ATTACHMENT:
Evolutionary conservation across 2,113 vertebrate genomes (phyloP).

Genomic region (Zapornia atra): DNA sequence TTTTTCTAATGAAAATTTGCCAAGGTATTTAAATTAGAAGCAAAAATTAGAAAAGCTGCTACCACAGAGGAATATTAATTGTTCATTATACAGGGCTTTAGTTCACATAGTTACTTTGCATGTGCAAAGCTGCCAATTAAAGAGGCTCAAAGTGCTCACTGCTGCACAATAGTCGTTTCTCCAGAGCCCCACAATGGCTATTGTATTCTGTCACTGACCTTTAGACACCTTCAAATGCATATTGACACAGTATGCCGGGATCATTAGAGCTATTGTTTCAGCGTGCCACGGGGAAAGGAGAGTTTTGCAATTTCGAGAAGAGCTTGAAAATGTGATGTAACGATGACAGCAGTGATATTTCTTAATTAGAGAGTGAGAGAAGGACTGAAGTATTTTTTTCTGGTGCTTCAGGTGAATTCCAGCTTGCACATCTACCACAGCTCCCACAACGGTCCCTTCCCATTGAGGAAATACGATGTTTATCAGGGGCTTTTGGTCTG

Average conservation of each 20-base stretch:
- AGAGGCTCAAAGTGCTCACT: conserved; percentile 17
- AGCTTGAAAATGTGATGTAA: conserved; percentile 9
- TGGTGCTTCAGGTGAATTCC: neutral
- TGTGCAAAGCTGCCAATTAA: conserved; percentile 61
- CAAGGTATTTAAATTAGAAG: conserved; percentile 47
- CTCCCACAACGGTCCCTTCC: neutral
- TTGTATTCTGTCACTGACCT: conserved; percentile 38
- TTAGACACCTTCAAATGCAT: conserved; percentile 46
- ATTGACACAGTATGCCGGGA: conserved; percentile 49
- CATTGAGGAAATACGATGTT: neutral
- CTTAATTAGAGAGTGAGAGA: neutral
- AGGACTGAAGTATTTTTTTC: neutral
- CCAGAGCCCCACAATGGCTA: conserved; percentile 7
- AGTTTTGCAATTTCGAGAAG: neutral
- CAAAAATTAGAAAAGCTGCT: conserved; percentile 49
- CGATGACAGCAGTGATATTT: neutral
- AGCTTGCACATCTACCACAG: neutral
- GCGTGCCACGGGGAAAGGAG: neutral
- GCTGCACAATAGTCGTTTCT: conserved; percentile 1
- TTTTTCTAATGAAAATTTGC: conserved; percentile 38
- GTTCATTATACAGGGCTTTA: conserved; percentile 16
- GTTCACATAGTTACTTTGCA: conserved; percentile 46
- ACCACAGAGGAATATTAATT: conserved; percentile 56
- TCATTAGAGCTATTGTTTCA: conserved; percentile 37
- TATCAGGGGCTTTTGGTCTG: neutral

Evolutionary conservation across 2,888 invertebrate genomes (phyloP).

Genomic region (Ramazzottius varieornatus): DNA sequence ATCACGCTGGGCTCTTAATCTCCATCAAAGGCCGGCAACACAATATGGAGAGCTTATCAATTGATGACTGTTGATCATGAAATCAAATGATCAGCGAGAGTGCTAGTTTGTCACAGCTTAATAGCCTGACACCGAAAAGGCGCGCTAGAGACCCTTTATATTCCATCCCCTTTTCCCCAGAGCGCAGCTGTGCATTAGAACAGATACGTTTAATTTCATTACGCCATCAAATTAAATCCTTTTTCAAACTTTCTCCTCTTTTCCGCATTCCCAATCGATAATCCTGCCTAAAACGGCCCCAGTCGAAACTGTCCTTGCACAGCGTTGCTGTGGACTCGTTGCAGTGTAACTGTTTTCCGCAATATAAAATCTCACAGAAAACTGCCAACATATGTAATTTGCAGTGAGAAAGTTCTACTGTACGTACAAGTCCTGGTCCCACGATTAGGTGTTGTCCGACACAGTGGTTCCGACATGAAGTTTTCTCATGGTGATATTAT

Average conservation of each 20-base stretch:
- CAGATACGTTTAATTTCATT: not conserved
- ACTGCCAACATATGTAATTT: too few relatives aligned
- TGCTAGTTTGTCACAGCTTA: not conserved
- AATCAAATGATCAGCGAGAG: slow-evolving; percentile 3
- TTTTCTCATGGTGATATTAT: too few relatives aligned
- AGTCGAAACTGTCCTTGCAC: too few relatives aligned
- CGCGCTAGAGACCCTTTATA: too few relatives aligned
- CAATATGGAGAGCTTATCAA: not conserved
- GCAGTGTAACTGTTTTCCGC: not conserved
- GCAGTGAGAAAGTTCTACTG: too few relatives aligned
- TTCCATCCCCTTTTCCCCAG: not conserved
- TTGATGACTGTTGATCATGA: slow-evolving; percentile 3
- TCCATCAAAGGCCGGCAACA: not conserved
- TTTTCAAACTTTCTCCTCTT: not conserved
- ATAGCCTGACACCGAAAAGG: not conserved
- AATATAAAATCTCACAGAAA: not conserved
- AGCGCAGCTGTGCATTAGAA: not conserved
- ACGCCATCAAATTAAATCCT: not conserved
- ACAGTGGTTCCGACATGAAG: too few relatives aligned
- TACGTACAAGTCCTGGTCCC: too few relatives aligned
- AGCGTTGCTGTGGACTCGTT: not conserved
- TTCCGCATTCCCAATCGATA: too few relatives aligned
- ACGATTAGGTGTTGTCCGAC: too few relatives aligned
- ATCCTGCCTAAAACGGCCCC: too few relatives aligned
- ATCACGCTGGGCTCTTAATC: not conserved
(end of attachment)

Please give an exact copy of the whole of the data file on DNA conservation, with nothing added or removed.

Evolutionary conservation across 2,113 vertebrate genomes (phyloP).

Genomic region (Zapornia atra): DNA sequence TTTTTCTAATGAAAATTTGCCAAGGTATTTAAATTAGAAGCAAAAATTAGAAAAGCTGCTACCACAGAGGAATATTAATTGTTCATTATACAGGGCTTTAGTTCACATAGTTACTTTGCATGTGCAAAGCTGCCAATTAAAGAGGCTCAAAGTGCTCACTGCTGCACAATAGTCGTTTCTCCAGAGCCCCACAATGGCTATTGTATTCTGTCACTGACCTTTAGACACCTTCAAATGCATATTGACACAGTATGCCGGGATCATTAGAGCTATTGTTTCAGCGTGCCACGGGGAAAGGAGAGTTTTGCAATTTCGAGAAGAGCTTGAAAATGTGATGTAACGATGACAGCAGTGATATTTCTTAATTAGAGAGTGAGAGAAGGACTGAAGTATTTTTTTCTGGTGCTTCAGGTGAATTCCAGCTTGCACATCTACCACAGCTCCCACAACGGTCCCTTCCCATTGAGGAAATACGATGTTTATCAGGGGCTTTTGGTCTG

Average conservation of each 20-base stretch:
- AGAGGCTCAAAGTGCTCACT: conserved; percentile 17
- AGCTTGAAAATGTGATGTAA: conserved; percentile 9
- TGGTGCTTCAGGTGAATTCC: neutral
- TGTGCAAAGCTGCCAATTAA: conserved; percentile 61
- CAAGGTATTTAAATTAGAAG: conserved; percentile 47
- CTCCCACAACGGTCCCTTCC: neutral
- TTGTATTCTGTCACTGACCT: conserved; percentile 38
- TTAGACACCTTCAAATGCAT: conserved; percentile 46
- ATTGACACAGTATGCCGGGA: conserved; percentile 49
- CATTGAGGAAATACGATGTT: neutral
- CTTAATTAGAGAGTGAGAGA: neutral
- AGGACTGAAGTATTTTTTTC: neutral
- CCAGAGCCCCACAATGGCTA: conserved; percentile 7
- AGTTTTGCAATTTCGAGAAG: neutral
- CAAAAATTAGAAAAGCTGCT: conserved; percentile 49
- CGATGACAGCAGTGATATTT: neutral
- AGCTTGCACATCTACCACAG: neutral
- GCGTGCCACGGGGAAAGGAG: neutral
- GCTGCACAATAGTCGTTTCT: conserved; percentile 1
- TTTTTCTAATGAAAATTTGC: conserved; percentile 38
- GTTCATTATACAGGGCTTTA: conserved; percentile 16
- GTTCACATAGTTACTTTGCA: conserved; percentile 46
- ACCACAGAGGAATATTAATT: conserved; percentile 56
- TCATTAGAGCTATTGTTTCA: conserved; percentile 37
- TATCAGGGGCTTTTGGTCTG: neutral

Evolutionary conservation across 2,888 invertebrate genomes (phyloP).

Genomic region (Ramazzottius varieornatus): DNA sequence ATCACGCTGGGCTCTTAATCTCCATCAAAGGCCGGCAACACAATATGGAGAGCTTATCAATTGATGACTGTTGATCATGAAATCAAATGATCAGCGAGAGTGCTAGTTTGTCACAGCTTAATAGCCTGACACCGAAAAGGCGCGCTAGAGACCCTTTATATTCCATCCCCTTTTCCCCAGAGCGCAGCTGTGCATTAGAACAGATACGTTTAATTTCATTACGCCATCAAATTAAATCCTTTTTCAAACTTTCTCCTCTTTTCCGCATTCCCAATCGATAATCCTGCCTAAAACGGCCCCAGTCGAAACTGTCCTTGCACAGCGTTGCTGTGGACTCGTTGCAGTGTAACTGTTTTCCGCAATATAAAATCTCACAGAAAACTGCCAACATATGTAATTTGCAGTGAGAAAGTTCTACTGTACGTACAAGTCCTGGTCCCACGATTAGGTGTTGTCCGACACAGTGGTTCCGACATGAAGTTTTCTCATGGTGATATTAT

Average conservation of each 20-base stretch:
- CAGATACGTTTAATTTCATT: not conserved
- ACTGCCAACATATGTAATTT: too few relatives aligned
- TGCTAGTTTGTCACAGCTTA: not conserved
- AATCAAATGATCAGCGAGAG: slow-evolving; percentile 3
- TTTTCTCATGGTGATATTAT: too few relatives aligned
- AGTCGAAACTGTCCTTGCAC: too few relatives aligned
- CGCGCTAGAGACCCTTTATA: too few relatives aligned
- CAATATGGAGAGCTTATCAA: not conserved
- GCAGTGTAACTGTTTTCCGC: not conserved
- GCAGTGAGAAAGTTCTACTG: too few relatives aligned
- TTCCATCCCCTTTTCCCCAG: not conserved
- TTGATGACTGTTGATCATGA: slow-evolving; percentile 3
- TCCATCAAAGGCCGGCAACA: not conserved
- TTTTCAAACTTTCTCCTCTT: not conserved
- ATAGCCTGACACCGAAAAGG: not conserved
- AATATAAAATCTCACAGAAA: not conserved
- AGCGCAGCTGTGCATTAGAA: not conserved
- ACGCCATCAAATTAAATCCT: not conserved
- ACAGTGGTTCCGACATGAAG: too few relatives aligned
- TACGTACAAGTCCTGGTCCC: too few relatives aligned
- AGCGTTGCTGTGGACTCGTT: not conserved
- TTCCGCATTCCCAATCGATA: too few relatives aligned
- ACGATTAGGTGTTGTCCGAC: too few relatives aligned
- ATCCTGCCTAAAACGGCCCC: too few relatives aligned
- ATCACGCTGGGCTCTTAATC: not conserved